Some of them had multiple wives as well. We see that this unbiblical practice went all the way back to Genesis 4. Genesis 4:19, it records that Lamech took two wives, the first instance of polygamy in the Bible. Unfortunately, it would not be the last, as we see even otherwise Godly men such as Abraham, Jacob, David and Solomon having multiple, and in some cases, many wives.

As we bring these things together, I want to read the first few verses of the 10 commandments as recorded in Exodus chapter 20. Verses 1-3 read:

 And God spoke all these words, saying,

2 “I am the Lord your God, who brought you out of the land of Egypt, out of the house of slavery.

3 “You shall have no other gods before[a] me.

There is One, True God, and there is only One True God. God created marriage to mirror this point, that we are to marry one person, and only one person. One man, one woman. And that we are intended to marry only someone who worships the One True God, as we do.

This principal continues on and is shown that it applies to us today by showing up in the New Testament as well. We see this in 2 Corinthians 6:14, where Paul writes: Do not be unequally yoked with unbelievers. And while thats not the limit for what it means, this is, in part, referring to having the same spiritual views as the one that we will marry.

RC Sproul gives us some insight as to why, saying, “Intimacy at its deepest dimension is impossible when the partners are not united in faith.”

Our faith should be the foundation of your entire identity. It should the foundation of who you are. And if you dont and/or cant share that with your spouse then you wont be able to have the deepest connection that God has desired for you.

And in this, we see the parallels between Gods covenant and relationship with us and with the covenant and intention of marriage. God doesnt want us to have a casual relationship with him. He doesnt want us to like him. He doesnt want us to come to him only when its convenient or when we are in trouble. He wants all of us all the time. And thats how we are supposed to be with our spouses as well.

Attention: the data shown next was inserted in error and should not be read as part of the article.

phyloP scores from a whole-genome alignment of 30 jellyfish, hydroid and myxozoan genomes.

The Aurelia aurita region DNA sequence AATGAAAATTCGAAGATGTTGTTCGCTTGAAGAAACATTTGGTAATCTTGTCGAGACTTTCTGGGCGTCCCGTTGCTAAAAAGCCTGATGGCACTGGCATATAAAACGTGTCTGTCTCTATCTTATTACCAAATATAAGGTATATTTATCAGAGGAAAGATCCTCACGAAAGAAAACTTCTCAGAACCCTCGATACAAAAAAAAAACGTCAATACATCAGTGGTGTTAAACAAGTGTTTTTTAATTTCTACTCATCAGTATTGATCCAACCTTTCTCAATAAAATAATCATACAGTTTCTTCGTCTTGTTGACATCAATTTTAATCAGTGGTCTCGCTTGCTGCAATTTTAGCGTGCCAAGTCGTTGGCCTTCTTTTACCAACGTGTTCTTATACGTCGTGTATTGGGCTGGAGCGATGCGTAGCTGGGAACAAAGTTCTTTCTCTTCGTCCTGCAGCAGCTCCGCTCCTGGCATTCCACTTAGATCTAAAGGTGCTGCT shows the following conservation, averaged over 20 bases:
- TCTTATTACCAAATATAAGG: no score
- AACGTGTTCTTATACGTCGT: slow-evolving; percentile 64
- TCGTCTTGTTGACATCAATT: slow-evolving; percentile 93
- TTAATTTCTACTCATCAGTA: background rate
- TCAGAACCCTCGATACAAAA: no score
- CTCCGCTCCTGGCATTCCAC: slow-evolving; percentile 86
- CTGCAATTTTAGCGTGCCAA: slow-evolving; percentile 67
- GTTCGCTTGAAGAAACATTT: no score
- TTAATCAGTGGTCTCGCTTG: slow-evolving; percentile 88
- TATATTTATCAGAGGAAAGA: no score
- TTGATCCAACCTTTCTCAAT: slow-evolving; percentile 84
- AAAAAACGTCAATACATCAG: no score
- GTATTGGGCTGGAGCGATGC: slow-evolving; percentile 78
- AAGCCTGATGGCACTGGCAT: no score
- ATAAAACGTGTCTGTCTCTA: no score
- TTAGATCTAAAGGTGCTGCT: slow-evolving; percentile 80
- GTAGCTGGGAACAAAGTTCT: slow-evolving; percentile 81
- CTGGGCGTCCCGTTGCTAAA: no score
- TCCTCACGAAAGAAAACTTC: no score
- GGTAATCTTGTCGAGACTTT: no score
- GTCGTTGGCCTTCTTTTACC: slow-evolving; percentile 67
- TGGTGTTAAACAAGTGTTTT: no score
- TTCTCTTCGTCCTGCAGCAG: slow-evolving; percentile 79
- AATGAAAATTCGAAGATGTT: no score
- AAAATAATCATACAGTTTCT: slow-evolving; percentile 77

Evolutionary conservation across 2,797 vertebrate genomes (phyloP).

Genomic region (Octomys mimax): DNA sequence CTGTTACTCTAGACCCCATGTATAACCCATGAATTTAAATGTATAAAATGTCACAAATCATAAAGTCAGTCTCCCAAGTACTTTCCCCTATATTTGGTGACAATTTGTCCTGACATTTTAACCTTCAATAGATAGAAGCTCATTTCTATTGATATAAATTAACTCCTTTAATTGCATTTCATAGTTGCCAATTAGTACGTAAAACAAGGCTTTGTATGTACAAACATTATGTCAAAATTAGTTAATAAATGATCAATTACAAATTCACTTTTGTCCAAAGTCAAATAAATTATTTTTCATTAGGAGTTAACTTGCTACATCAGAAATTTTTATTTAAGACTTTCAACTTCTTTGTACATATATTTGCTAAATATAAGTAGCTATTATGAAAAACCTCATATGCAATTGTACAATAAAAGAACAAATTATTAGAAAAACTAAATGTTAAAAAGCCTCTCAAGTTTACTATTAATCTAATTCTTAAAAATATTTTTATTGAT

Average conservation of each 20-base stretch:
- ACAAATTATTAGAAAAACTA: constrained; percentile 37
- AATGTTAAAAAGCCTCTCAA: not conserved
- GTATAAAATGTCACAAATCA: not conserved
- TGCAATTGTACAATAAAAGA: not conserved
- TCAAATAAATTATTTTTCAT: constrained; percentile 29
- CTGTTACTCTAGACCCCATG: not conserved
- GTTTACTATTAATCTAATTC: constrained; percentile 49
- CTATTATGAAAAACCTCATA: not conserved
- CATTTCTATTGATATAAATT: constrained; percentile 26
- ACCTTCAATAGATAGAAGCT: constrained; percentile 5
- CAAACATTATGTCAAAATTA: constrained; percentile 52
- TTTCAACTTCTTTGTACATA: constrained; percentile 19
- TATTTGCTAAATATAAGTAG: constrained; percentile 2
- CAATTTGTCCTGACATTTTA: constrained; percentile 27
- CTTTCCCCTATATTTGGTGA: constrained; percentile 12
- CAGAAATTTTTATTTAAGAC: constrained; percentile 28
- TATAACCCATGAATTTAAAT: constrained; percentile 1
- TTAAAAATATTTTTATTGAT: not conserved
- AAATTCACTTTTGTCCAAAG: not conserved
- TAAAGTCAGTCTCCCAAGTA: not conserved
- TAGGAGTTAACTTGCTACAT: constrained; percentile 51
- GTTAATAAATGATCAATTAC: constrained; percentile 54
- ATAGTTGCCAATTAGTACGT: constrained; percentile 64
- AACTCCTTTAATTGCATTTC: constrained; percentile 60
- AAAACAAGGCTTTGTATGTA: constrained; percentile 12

Now, does this mean that two non believers cant be married and have a happy, a faithful, and a long lasting marriage? Does that mean that a believer and a non believer cant be married and have a happy, faithful, and long lasting marriage? Of Course not! As many of you can attest, either personally or by those who are close to you, family, friends and the like.

We see all around us, through Gods common grace, that people can have a happy, successful marriage without both being completely and solely focused on Christ. But its not how God intended it. Just like if Someone says they are a Christian, but never reads their Bible. The intimacy in the relationship will never be able to be as deep and as complete as its supposed to be.

And so we worship One God, the True God and we are intended to become one with someone we can share that worship with. Now, scripture also addresses how to respond if we find ourselves in a situation which was not the intended ideal. Paul writes in 1 Corinthians 7:12-16, starting in the middle of verse 12: